As the January 6 Select Committee continues to unveil through witnesses and documents more evidence that former President Donald Trump may have committed punishable crimes, the question becomes not will he be prosecuted but should he.
To be sure, there is a cornucopia of possible crimes committed by Trump from inciting a riot, to seditious conspiracy to witness tampering and a whole bunch in between. The panel has been so effective in bringing these indiscretions and possible crimes to the surface that three in five Americans believe Trump should be prosecuted. And that is before Cassidy Hutchinson’s explosive testimony given to the Select Committee and to the viewing public on June 28.
Since I am not a lawyer, I will gladly yield the floor to the legal experts who can debate whether Trump has committed crimes that could lead to an indictment. They can argue whether or not the evidence is sufficient to prove a federal case beyond a reasonable doubt. But if the evidence exists and is compelling enough to take it to a grand jury, then yes, the Department of Justice should proceed and prosecute even though a conviction would be improbable.
In advocating against a potential prosecution of Trump, several conservative columnists have summoned up President Gerald Ford’s pardoning of disgraced Richard Nixon prior to a likely indictment as a means to heal the county. He took this action in an effort to put the Watergate episode behind us, and as a result, he damaged himself politically.
Though Nixon’s lying to cover up a botched burglary of Democratic headquarters at the Watergate was and remains a national stain, it does not even come close to the severity of conspiring to execute a coup in an attempt to overturn a lawful election. Moreover, the country was not nearly as divided it is today making it easier to heal.
Following Trump’s “fight like hell” command at his infamous rally at the Ellipse, he knowingly dispatched armed insurrectionists to the People’s House. Seven people lost their lives directly or indirectly with hundreds of police officers injured, many seriously on that fateful day. Millions of dollars of property damage resulted, and the Capitol was so violated and defaced, the riot seen all over the globe became a national embarrassment.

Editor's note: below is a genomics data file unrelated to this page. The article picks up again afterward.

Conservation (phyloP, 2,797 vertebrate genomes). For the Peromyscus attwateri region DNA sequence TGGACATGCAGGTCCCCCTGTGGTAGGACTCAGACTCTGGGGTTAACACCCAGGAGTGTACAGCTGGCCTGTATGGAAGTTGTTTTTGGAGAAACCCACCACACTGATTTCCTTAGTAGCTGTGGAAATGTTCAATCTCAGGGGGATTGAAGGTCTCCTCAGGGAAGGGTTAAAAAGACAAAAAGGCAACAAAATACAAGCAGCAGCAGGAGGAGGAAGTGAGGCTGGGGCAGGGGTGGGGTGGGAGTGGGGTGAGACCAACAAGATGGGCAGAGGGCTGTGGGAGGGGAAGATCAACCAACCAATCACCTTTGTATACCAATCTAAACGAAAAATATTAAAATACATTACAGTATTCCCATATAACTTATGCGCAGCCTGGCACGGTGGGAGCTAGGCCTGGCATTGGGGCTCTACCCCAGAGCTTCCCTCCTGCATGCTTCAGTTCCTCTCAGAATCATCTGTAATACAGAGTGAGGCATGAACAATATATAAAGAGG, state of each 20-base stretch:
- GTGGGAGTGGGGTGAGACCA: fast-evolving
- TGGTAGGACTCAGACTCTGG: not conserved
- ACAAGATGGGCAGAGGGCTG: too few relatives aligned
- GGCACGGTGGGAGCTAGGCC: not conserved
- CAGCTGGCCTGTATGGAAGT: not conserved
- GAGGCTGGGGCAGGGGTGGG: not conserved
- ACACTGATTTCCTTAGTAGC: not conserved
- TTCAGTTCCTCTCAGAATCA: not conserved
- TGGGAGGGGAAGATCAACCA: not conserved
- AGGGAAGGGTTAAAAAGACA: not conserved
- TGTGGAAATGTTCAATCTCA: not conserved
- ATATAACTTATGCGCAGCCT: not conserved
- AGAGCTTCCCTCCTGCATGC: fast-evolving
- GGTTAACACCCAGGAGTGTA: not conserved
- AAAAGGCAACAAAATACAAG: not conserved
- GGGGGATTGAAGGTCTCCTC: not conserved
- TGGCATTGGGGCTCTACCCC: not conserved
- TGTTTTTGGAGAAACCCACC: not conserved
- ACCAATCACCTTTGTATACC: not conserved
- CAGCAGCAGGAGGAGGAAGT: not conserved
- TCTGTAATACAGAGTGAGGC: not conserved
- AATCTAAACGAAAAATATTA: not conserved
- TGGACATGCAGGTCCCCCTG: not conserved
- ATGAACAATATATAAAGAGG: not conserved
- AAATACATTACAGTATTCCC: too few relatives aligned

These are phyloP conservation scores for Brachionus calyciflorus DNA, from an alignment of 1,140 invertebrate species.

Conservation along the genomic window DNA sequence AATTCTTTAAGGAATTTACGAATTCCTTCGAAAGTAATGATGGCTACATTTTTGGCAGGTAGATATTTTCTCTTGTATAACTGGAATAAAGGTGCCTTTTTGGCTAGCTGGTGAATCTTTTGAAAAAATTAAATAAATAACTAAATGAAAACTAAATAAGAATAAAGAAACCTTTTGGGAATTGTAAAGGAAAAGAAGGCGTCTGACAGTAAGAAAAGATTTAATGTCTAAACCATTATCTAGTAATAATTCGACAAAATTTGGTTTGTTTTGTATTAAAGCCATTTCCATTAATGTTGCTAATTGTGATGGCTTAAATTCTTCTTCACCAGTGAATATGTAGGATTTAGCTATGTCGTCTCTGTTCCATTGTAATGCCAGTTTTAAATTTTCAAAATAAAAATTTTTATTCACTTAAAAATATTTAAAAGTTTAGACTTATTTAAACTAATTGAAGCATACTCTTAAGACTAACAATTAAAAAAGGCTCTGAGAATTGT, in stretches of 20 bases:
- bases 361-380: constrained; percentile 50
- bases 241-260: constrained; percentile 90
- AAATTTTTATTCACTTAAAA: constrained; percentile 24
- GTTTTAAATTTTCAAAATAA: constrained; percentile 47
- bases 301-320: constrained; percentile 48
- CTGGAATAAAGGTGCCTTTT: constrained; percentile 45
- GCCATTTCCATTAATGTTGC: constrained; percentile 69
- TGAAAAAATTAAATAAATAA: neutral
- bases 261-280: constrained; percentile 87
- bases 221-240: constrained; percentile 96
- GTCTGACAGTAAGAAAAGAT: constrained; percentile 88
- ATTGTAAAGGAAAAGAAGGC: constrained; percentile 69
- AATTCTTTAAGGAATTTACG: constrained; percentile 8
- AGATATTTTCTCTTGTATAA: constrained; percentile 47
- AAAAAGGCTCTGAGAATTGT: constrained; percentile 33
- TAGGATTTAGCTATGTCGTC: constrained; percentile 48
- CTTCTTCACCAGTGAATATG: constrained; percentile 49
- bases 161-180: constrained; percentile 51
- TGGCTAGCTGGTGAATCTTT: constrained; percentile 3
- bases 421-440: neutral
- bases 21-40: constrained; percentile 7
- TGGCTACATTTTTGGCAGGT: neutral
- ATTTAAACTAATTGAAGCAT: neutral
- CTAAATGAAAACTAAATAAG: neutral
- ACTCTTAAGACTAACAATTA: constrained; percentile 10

The healing concept offered by opponents of prosecuting Trump is intriguing, but it is one-sided. Prominent Republicans vowed to go on a revenge tour should they reclaim both chambers of Congress regardless of whether or not Trump is indicted.
They have already tipped their hand when senators Ted Cruz, Marco Rubio and Lindsey Graham—all of whom were personally humiliated by Trump during the 2016 primaries and have become pathetic Trump sycophants—support impeachment proceedings concerning President Biden. House Republicans promise endless investigations, and, of course, private citizen Hunter Biden, the boogeyman of the MAGA crowd, will be front and center. Never mind their likely push to roll back hard-fought rights at the federal and state levels that may include dismantling popular entitlement programs will be on the agenda. That’s not healing.
Declining to prosecute Trump for provable crimes will not heal the country, especially if the blood-thirsty vengeful Republicans are in charge. In fact, not punishing someone who was and continues to be a stake through the heart of our democracy and the rule of law will be a tragic mistake and something our nation will not recover from for many years. Without setting an example, this blot on our history could repeat itself.
If the anti-prosecution folks are so bent on healing the country, they should have persuaded Trump to concede the election in the first place and allow a peaceful transition of power—the hallmark of our democracy. And they should have voted to certify the election results.
What good is healing if we do not have accountability, a democracy or rule of law?